45. Kb2 Rd8 46. Kc1 Rd5 47. f4 Rd4 48. Re1 c5 $6 {No reason to continue
pushing the pawns, as this only creates new weaknesess} (48... Bd8 $1 49. Nf6
Rxf4 50. Rd1 Bb6 51. h5 Be3+ 52. Kb1 Bd4 53. a3 c5 54. axb4 cxb4 55. Kc1 $11 {
White has lost all his advantage}) 49. Kb2 c4 50. bxc4 bxc4 51. Re3 Bf8 52. c3
Rd1 53. Nd6 Rd2+ 54. Kb1 b3 (54... Bxd6 55. exd6 b3 56. axb3 cxb3 57. Re4 Rxd6
58. Kb2 $14 {Despite the extra pawn, Black should have enough resources to
hold the draw.}) 55. axb3 cxb3 56. Re4 Rc2 $4 {The fina blunder, after which
White find the bind against Black's king} 57. Rc4 Rd2 58. Ne8+ Kg8 59. Rc8 $18
{After this there is no escape} f5 60. Nd6 Kg7 61. Rc7+ Kg8 62. Rd7 Rf2 63. c4
Rxf4 64. c5 Rf1+ 65. Kb2 f4 66. c6 f3 67. c7 f2 68. c8=Q Rb1+ 69. Kxb1 f1=Q+
70. Kb2 Qe2+ 71. Kxb3 Qd1+ 72. Qc2 Qd5+ 73. Kb4 Qd4+ 74. Kb5 Qxe5+ 75. Ka6 Qa1+
76. Kb7 Bg7 77. Ne4 1-0


U.S. Women's Championship

Gorti vs Yip

Carissa Yip was the first leader of the round, after defeating Gorti in a tense game.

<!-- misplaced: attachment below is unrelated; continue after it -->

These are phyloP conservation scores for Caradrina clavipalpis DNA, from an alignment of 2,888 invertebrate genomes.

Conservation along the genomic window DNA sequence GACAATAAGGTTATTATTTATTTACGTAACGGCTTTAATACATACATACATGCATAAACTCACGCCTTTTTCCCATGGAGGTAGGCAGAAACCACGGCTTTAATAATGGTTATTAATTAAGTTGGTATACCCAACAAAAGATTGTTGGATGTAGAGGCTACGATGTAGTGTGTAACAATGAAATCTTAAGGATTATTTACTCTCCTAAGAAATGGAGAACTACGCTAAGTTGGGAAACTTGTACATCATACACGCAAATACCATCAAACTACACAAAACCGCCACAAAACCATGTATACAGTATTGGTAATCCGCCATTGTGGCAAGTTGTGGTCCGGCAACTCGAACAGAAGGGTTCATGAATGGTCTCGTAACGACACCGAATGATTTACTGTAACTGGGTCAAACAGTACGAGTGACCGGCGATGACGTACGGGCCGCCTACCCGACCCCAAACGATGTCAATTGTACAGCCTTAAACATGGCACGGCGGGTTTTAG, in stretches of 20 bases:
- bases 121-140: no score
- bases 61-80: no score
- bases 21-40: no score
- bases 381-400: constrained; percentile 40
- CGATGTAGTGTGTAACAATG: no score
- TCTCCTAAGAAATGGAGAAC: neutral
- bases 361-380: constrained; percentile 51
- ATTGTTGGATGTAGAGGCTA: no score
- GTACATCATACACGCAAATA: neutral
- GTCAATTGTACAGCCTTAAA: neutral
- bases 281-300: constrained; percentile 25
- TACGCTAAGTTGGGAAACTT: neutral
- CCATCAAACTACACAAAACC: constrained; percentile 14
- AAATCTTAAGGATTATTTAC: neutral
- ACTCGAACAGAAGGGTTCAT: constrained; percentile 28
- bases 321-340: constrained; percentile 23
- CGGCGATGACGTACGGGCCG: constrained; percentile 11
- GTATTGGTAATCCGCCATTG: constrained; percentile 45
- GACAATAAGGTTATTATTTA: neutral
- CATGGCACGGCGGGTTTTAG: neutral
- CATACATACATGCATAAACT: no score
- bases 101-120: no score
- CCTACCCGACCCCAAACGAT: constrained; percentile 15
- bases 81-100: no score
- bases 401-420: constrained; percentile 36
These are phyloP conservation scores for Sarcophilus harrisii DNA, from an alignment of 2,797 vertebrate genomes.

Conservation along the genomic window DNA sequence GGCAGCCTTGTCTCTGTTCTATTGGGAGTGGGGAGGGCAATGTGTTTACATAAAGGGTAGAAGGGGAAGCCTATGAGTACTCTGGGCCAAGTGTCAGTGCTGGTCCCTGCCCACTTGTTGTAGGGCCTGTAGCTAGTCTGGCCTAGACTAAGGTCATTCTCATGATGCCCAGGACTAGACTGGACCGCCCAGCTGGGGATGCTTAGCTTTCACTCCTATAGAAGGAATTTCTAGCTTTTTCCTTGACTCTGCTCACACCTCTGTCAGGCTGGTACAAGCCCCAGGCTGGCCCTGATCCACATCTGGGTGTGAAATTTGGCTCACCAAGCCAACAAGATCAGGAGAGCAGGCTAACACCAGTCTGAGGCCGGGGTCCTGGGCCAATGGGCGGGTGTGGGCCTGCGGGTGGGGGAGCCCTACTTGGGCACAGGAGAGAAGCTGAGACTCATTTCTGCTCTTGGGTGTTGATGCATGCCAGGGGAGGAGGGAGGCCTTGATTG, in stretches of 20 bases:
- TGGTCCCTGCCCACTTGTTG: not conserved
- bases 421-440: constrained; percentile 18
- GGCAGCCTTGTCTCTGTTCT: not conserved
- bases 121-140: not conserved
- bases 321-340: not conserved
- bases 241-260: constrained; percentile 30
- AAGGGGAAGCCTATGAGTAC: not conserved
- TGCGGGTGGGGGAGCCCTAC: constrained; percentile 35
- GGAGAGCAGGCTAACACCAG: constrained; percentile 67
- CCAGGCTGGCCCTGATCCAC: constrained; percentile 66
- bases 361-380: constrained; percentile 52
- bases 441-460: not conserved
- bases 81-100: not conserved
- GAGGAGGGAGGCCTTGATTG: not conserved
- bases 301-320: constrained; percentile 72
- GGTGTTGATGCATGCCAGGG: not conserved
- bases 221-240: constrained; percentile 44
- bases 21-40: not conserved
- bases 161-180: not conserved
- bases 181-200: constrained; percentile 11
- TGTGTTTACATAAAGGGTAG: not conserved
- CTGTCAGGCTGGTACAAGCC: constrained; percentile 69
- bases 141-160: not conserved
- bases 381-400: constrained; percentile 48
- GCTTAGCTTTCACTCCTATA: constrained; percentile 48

More on this match in the analysis below as GM Boros Denes takes a closer look at what transpired. 

[Event "U.S. Womens Championship"]
[Site "?"]
[Date "2019.03.22"]
[Round "2"]
[White "Gorti, Akshita"]
[Black "Yip, Carissa"]
[Result "0-1"]
[ECO "E61"]
[Annotator "GM Dennis Boros"]
[PlyCount "46"]
[SourceDate "2019.03.22"]

{A topsy-turvy game, where Carissa Yip shows how well-versed she is in dynamic
positions; with this win she joins Jennifer Yu on the top with 2/2!} 1. Nf3 Nf6
2. e3 $5 {An interesting concept, originally divised by the inventive
Alexander Grischuk!} g6 3. d4 Bg7 4. c4 O-O 5. Be2 $1 d6 {Black is forced to
avoid the Grunfeld path, because} (5... d5 6. cxd5 Nxd5 7. e4 Nb6 8. h3 $1 {
and White has a healthy space advantage, therefore Carissa decides to follow
the stem game between Grischuk-Caruana.}) 6. Nc3 c6 7. O-O a6 $5 {but, in fact
she decides to choose her own plan, Yip is planning to expand on the Queenside
with b5.} 8. Qc2 Nbd7 9. Rd1 Qc7 10. b4 c5 (10... b5 {would have been more
consistent, but Yip's move does lead to sharper positions.}) 11. bxc5 dxc5 12.
d5 $1 {principled play by Akshita Gorti, she takes claim of the centre, while